Watercolor terminology: a glossary of terms
November 16 2019
When you start to explore watercolor and read about it or watch video's, you might come across some terminology you're not familiar with. In this blog I give you an overview of these terms and what they mean. There's three categories: terms that describe paint or pigment qualities, terms that describe colors and terms that describe painting techniques.
Words that describe paint or pigment qualities
Granulation is something that is unique to watercolor. Pigments that are granulating give a wash that is not 100% even in color, but has a bit of a speckled texture. How much pigments granulate is different from pigment to pigment, but is also influenced by other factors. For example if your water is hard (it contains a high amount of chalk particles), your paint will granulate more. The kind of paper you use unfluences granulation as well. The natural pigments that I use in Kaia Natural Watercolor are generally a little more granulating than synthetic pigments.
The value is a color’s relative lightness or darkness. If you would look at the color on a black and white screen, if it's a light grey it has a low value and if it's a dark grey, it has a high value. The value range describes the scale of light (by mixing with water) to dark (by layering) one can get from one color. You can tell a lot about the value range of a color by looking at the paint in the pan. If the paint looks almost black in the pan, it has a high value range. Most of he mayan pigments I use have a very high value range.
If a color has a high level of transparency it is see-through. If you paint this color over another color or over a black line, the other color or line will shine through. Opacity is the opposite of transparency. All Kaia colors are transparent, except for yellow ochre and rust red, these are semi-transparent.
Lifting paint means you remove the paint from the paper with a paper towel or a brush, to correct a mistake or create a highlight. Some pigments are easier to lift than other, depending on a number of things, like the absorbency and texture of the paper and the size of the pigment particles. Paints that are difficult to lift are called staining.
Tinting strenght refers to how strongly a color/pigment influences the mix when mixed with another color. When a color has a high tinting strenght it means it only takes a little bit of pigment to infuence the mix.
Pigments and paints are called lightfast when the color doesn't change or fade over time under the influence of light. All pigments I use for Kaia Natural Watercolor have the highest rating in lightfastness.
Words that describe colors
Hue is the name of a color like 'yellow ochre'.
A shade is a color mixed with black. In watercolor that doens't mean you always have to add black paint. You can make a shade of teal by adding a bit of chocolate brown for example; the mixed color appears closer to black.
A tone is a color mixed with grey. In the case of watercolor, that means: a shade that has been diluted with more water.
A tint (also called undertone) is a color mixed with white, or in the case of watercolor, mixed with more water, so more of the white of the paper can shine through.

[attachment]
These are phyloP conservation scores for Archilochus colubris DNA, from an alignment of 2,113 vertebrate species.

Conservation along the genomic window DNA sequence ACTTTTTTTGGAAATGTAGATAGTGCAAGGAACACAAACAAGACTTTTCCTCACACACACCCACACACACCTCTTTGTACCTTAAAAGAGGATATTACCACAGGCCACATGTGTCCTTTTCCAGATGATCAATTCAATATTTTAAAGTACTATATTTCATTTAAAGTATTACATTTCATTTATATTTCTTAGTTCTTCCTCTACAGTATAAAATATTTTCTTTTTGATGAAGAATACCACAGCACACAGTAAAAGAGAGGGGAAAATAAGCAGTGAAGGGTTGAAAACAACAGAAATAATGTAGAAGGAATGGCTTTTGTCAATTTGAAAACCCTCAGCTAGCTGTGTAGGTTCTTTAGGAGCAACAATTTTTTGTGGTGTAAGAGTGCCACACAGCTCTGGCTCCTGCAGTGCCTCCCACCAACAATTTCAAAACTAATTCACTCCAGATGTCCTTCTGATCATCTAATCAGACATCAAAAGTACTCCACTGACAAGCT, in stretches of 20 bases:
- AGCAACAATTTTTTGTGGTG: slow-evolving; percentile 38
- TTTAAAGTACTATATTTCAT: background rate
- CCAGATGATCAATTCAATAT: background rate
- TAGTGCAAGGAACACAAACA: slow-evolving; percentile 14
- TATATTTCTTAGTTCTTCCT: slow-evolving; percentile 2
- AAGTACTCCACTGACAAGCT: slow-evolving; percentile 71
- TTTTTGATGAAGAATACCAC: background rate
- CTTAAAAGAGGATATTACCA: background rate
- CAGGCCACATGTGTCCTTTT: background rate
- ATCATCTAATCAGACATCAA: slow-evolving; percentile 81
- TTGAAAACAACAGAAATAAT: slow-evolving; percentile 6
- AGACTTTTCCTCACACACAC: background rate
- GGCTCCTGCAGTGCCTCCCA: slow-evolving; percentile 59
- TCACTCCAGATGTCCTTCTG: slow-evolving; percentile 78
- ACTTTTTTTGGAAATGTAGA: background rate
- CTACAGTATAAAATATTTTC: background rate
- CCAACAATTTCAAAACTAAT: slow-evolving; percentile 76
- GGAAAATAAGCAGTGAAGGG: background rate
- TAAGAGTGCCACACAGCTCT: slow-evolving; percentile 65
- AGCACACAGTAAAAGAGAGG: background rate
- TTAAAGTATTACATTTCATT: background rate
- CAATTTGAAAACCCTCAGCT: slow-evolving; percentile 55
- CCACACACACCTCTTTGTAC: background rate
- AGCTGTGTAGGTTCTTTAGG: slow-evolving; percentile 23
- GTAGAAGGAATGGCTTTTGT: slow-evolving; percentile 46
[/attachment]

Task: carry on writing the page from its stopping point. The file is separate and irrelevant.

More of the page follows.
Chroma bescribes how bright a color is. Natural pigments usually have a little lower chroma than synthetic pigments. The chroma of the mayan pigments I use is usually a bit higher than that of the earth pigments.
Primary colors are the prime numbers amongst colors; they can not be obtained by mixing other colors. The three primary colors are yellow, magenta and cyano blue.
Secundary colors are obtained by mixing two primary colors in equal parts. Green for example is a secundary color; it is a mix of yellow and blue.
Tertiary colors are obtained by mixing one primary color with one secundary color. Lime green for example is a mix between yellow and green. Tertiary colors are often my favourite colors; their complexity makes them interesting. I love a blue that hinges to green or a yellow that leans towards orange.
Complementary colors are opposite each other in the color wheel, like yellow and purple. Complementary colors often work well together in a painting, because they provide contrast. If you want to learn more about how you can apply color contrast in your paintings, you might find this blog interesting.
Analogous colors are close to each other in the color wheel, like yellow and orange. Using analogous colors in a painting gives a harmonious effect.
Words that describe painting techniques
When you paint wet-in-wet you wet the paper first before you paint on it. This way you get color 'clouds' with no clear edges.
When you use the wet-into-dry technique you paint on dry paper and the shapes you paint keep their clear edges.
When using a dry brush technique you paint on dry paper with a brush that is relatively dry. This way you don't get a flat wash, but you see the texture of the brush hairs.
In a flat wash the color has the same value throughout the wash.
In a gradient wash (also called graded or graduated) the value gradually changes from dark to light.
In a variegated wash different colors are blended into each other.
Glazing is a different name for layering different washes of transparent watercolor on top of each other.
In a monochrome painting only one color/hue is used. Monochromatic painting can be a good exercise for working with values.
Negative painting is a technique with which you depict a subject by painting the outline/background of your subject instead of the subject itself.
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